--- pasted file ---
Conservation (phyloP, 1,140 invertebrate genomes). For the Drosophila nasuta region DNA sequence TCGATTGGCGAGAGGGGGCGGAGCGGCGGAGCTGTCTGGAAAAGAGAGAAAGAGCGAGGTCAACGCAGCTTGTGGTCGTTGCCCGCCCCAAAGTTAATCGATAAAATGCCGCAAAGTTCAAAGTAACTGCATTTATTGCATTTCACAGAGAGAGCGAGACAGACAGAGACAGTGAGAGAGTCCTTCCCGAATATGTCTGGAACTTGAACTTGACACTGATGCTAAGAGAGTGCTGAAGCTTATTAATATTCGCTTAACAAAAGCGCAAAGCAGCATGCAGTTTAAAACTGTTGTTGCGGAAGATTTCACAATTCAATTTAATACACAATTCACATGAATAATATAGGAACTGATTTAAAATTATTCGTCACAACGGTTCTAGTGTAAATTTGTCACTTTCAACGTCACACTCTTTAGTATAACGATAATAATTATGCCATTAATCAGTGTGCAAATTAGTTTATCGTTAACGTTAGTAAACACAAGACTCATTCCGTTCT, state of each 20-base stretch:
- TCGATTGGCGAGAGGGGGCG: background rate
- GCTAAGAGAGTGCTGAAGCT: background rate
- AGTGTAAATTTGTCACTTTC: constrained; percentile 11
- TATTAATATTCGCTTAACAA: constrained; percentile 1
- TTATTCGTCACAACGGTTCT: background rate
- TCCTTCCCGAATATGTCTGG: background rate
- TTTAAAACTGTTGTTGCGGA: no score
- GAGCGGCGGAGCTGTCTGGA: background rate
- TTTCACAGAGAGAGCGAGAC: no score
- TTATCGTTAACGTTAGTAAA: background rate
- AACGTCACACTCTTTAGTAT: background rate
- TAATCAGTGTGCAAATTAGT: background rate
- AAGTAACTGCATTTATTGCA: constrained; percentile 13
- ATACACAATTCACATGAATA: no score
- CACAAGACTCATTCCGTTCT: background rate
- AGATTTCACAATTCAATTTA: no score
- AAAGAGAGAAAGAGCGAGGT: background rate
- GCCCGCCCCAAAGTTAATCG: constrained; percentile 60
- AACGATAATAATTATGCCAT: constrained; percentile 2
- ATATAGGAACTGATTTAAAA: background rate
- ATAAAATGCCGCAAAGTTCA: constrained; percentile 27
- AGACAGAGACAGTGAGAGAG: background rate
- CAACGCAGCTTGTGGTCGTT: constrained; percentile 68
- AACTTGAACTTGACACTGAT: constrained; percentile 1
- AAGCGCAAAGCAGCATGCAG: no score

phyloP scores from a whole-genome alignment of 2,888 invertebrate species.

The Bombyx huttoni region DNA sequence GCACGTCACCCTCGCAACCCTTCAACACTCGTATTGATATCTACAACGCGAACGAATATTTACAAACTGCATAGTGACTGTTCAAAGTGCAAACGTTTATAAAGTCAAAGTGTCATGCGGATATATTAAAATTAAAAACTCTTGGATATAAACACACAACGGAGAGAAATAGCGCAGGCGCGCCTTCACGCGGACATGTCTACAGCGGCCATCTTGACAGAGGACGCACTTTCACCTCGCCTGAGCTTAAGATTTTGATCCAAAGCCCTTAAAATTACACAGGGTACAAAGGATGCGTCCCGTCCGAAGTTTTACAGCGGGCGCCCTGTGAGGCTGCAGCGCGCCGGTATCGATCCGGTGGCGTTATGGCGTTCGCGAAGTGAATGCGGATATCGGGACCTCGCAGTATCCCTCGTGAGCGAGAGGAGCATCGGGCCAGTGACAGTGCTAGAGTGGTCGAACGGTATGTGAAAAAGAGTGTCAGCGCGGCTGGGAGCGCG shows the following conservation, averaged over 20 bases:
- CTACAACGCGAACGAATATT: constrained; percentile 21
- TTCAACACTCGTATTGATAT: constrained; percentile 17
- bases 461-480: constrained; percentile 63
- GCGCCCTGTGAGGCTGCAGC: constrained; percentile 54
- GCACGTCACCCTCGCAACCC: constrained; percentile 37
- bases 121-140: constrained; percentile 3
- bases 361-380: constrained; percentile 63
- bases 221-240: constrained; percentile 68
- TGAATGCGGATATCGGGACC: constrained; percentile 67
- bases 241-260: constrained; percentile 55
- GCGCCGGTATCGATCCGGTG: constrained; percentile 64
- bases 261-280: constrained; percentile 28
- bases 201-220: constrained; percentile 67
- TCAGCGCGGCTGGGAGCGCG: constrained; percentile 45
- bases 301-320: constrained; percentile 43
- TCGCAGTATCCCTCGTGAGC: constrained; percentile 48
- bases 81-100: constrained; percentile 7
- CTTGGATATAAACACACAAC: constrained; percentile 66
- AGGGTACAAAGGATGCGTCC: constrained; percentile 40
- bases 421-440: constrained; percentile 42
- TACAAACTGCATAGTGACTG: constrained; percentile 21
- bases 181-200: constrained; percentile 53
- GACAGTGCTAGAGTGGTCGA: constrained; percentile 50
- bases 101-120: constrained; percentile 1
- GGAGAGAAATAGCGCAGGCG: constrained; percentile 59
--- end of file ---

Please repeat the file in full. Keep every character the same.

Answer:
Conservation (phyloP, 1,140 invertebrate genomes). For the Drosophila nasuta region DNA sequence TCGATTGGCGAGAGGGGGCGGAGCGGCGGAGCTGTCTGGAAAAGAGAGAAAGAGCGAGGTCAACGCAGCTTGTGGTCGTTGCCCGCCCCAAAGTTAATCGATAAAATGCCGCAAAGTTCAAAGTAACTGCATTTATTGCATTTCACAGAGAGAGCGAGACAGACAGAGACAGTGAGAGAGTCCTTCCCGAATATGTCTGGAACTTGAACTTGACACTGATGCTAAGAGAGTGCTGAAGCTTATTAATATTCGCTTAACAAAAGCGCAAAGCAGCATGCAGTTTAAAACTGTTGTTGCGGAAGATTTCACAATTCAATTTAATACACAATTCACATGAATAATATAGGAACTGATTTAAAATTATTCGTCACAACGGTTCTAGTGTAAATTTGTCACTTTCAACGTCACACTCTTTAGTATAACGATAATAATTATGCCATTAATCAGTGTGCAAATTAGTTTATCGTTAACGTTAGTAAACACAAGACTCATTCCGTTCT, state of each 20-base stretch:
- TCGATTGGCGAGAGGGGGCG: background rate
- GCTAAGAGAGTGCTGAAGCT: background rate
- AGTGTAAATTTGTCACTTTC: constrained; percentile 11
- TATTAATATTCGCTTAACAA: constrained; percentile 1
- TTATTCGTCACAACGGTTCT: background rate
- TCCTTCCCGAATATGTCTGG: background rate
- TTTAAAACTGTTGTTGCGGA: no score
- GAGCGGCGGAGCTGTCTGGA: background rate
- TTTCACAGAGAGAGCGAGAC: no score
- TTATCGTTAACGTTAGTAAA: background rate
- AACGTCACACTCTTTAGTAT: background rate
- TAATCAGTGTGCAAATTAGT: background rate
- AAGTAACTGCATTTATTGCA: constrained; percentile 13
- ATACACAATTCACATGAATA: no score
- CACAAGACTCATTCCGTTCT: background rate
- AGATTTCACAATTCAATTTA: no score
- AAAGAGAGAAAGAGCGAGGT: background rate
- GCCCGCCCCAAAGTTAATCG: constrained; percentile 60
- AACGATAATAATTATGCCAT: constrained; percentile 2
- ATATAGGAACTGATTTAAAA: background rate
- ATAAAATGCCGCAAAGTTCA: constrained; percentile 27
- AGACAGAGACAGTGAGAGAG: background rate
- CAACGCAGCTTGTGGTCGTT: constrained; percentile 68
- AACTTGAACTTGACACTGAT: constrained; percentile 1
- AAGCGCAAAGCAGCATGCAG: no score

phyloP scores from a whole-genome alignment of 2,888 invertebrate species.

The Bombyx huttoni region DNA sequence GCACGTCACCCTCGCAACCCTTCAACACTCGTATTGATATCTACAACGCGAACGAATATTTACAAACTGCATAGTGACTGTTCAAAGTGCAAACGTTTATAAAGTCAAAGTGTCATGCGGATATATTAAAATTAAAAACTCTTGGATATAAACACACAACGGAGAGAAATAGCGCAGGCGCGCCTTCACGCGGACATGTCTACAGCGGCCATCTTGACAGAGGACGCACTTTCACCTCGCCTGAGCTTAAGATTTTGATCCAAAGCCCTTAAAATTACACAGGGTACAAAGGATGCGTCCCGTCCGAAGTTTTACAGCGGGCGCCCTGTGAGGCTGCAGCGCGCCGGTATCGATCCGGTGGCGTTATGGCGTTCGCGAAGTGAATGCGGATATCGGGACCTCGCAGTATCCCTCGTGAGCGAGAGGAGCATCGGGCCAGTGACAGTGCTAGAGTGGTCGAACGGTATGTGAAAAAGAGTGTCAGCGCGGCTGGGAGCGCG shows the following conservation, averaged over 20 bases:
- CTACAACGCGAACGAATATT: constrained; percentile 21
- TTCAACACTCGTATTGATAT: constrained; percentile 17
- bases 461-480: constrained; percentile 63
- GCGCCCTGTGAGGCTGCAGC: constrained; percentile 54
- GCACGTCACCCTCGCAACCC: constrained; percentile 37
- bases 121-140: constrained; percentile 3
- bases 361-380: constrained; percentile 63
- bases 221-240: constrained; percentile 68
- TGAATGCGGATATCGGGACC: constrained; percentile 67
- bases 241-260: constrained; percentile 55
- GCGCCGGTATCGATCCGGTG: constrained; percentile 64
- bases 261-280: constrained; percentile 28
- bases 201-220: constrained; percentile 67
- TCAGCGCGGCTGGGAGCGCG: constrained; percentile 45
- bases 301-320: constrained; percentile 43
- TCGCAGTATCCCTCGTGAGC: constrained; percentile 48
- bases 81-100: constrained; percentile 7
- CTTGGATATAAACACACAAC: constrained; percentile 66
- AGGGTACAAAGGATGCGTCC: constrained; percentile 40
- bases 421-440: constrained; percentile 42
- TACAAACTGCATAGTGACTG: constrained; percentile 21
- bases 181-200: constrained; percentile 53
- GACAGTGCTAGAGTGGTCGA: constrained; percentile 50
- bases 101-120: constrained; percentile 1
- GGAGAGAAATAGCGCAGGCG: constrained; percentile 59